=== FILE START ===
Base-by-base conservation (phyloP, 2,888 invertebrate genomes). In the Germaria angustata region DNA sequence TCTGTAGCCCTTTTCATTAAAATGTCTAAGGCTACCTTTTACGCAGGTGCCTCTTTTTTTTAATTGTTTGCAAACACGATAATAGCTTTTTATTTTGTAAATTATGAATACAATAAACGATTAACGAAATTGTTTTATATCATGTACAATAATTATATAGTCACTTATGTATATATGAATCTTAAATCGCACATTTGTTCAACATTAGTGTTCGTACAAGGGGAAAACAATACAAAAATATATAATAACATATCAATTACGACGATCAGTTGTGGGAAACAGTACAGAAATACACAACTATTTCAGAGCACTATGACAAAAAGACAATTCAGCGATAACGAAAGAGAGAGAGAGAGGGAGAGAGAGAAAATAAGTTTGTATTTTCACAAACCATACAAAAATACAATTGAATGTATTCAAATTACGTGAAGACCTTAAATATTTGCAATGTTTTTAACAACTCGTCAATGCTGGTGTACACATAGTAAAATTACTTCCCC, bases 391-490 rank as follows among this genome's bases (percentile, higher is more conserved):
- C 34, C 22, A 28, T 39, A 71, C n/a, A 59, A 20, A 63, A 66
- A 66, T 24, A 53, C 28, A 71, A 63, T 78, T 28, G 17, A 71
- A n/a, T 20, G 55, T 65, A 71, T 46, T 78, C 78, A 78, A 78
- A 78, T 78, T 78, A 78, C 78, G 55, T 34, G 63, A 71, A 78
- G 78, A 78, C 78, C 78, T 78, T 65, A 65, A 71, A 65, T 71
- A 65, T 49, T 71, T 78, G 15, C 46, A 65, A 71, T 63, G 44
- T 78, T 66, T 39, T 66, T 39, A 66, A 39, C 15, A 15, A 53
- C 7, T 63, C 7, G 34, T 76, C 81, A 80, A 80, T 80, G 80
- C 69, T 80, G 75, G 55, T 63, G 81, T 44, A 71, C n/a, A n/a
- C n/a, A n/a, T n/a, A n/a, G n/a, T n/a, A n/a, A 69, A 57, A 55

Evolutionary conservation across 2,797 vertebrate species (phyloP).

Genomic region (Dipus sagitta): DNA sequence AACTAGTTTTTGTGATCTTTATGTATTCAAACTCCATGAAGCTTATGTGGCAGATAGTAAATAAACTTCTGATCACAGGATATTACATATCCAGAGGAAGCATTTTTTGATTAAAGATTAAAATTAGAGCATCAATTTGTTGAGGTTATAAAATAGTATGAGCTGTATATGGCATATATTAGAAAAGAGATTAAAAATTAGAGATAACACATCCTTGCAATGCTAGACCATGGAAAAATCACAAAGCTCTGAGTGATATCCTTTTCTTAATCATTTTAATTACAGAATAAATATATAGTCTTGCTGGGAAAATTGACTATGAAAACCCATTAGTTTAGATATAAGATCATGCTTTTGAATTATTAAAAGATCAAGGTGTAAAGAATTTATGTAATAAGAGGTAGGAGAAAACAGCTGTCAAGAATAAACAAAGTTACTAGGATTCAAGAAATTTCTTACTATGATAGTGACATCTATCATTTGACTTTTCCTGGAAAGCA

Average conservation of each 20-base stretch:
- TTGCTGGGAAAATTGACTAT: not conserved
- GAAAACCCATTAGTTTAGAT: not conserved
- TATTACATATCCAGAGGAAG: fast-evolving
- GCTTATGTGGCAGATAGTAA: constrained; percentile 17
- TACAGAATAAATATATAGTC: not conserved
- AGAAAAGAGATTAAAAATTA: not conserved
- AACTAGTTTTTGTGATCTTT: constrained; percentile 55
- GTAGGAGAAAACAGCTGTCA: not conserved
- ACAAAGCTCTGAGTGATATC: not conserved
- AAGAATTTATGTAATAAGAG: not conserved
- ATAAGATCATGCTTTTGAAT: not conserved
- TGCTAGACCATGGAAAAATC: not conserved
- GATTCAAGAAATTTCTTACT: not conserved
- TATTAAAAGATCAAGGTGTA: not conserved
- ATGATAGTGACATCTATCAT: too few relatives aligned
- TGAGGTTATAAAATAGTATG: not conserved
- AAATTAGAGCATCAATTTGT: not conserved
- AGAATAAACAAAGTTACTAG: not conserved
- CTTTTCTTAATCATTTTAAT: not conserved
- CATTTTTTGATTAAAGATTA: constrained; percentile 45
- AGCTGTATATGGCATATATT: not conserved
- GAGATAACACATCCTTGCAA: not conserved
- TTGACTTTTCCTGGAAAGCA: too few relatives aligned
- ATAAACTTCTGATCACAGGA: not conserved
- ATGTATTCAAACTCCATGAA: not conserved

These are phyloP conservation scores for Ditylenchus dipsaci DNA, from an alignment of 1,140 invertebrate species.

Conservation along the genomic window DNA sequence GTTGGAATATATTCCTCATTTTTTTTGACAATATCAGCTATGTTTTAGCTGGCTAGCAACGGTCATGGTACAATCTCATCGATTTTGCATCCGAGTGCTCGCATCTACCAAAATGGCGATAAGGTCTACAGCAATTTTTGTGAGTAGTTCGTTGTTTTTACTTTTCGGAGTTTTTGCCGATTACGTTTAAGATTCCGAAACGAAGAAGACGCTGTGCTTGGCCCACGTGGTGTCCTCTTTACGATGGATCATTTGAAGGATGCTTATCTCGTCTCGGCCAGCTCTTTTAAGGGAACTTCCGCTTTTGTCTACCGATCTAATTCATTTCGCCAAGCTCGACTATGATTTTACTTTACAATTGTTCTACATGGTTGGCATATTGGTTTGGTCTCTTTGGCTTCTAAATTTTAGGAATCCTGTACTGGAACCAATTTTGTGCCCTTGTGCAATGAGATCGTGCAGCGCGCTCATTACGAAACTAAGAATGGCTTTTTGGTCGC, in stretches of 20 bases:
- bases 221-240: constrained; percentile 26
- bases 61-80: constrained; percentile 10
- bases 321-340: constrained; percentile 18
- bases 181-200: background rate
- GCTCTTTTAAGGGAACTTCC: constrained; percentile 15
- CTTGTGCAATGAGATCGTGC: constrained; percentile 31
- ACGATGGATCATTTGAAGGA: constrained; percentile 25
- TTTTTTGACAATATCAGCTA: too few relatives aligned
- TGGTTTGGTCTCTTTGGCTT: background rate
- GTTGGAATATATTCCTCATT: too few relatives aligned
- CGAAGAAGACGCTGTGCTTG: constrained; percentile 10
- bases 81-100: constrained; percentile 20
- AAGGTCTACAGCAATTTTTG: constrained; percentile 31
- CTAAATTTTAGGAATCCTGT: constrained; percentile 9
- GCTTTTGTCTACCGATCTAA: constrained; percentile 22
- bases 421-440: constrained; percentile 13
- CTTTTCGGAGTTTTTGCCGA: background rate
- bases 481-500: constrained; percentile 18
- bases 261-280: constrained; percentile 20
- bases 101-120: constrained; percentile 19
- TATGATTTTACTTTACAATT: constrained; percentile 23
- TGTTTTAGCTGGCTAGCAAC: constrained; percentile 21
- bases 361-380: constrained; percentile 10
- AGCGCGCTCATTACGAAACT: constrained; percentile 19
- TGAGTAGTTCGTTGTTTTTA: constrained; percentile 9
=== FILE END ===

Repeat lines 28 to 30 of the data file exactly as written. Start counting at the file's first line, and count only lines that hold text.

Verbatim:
- TATTAAAAGATCAAGGTGTA: not conserved
- ATGATAGTGACATCTATCAT: too few relatives aligned
- TGAGGTTATAAAATAGTATG: not conserved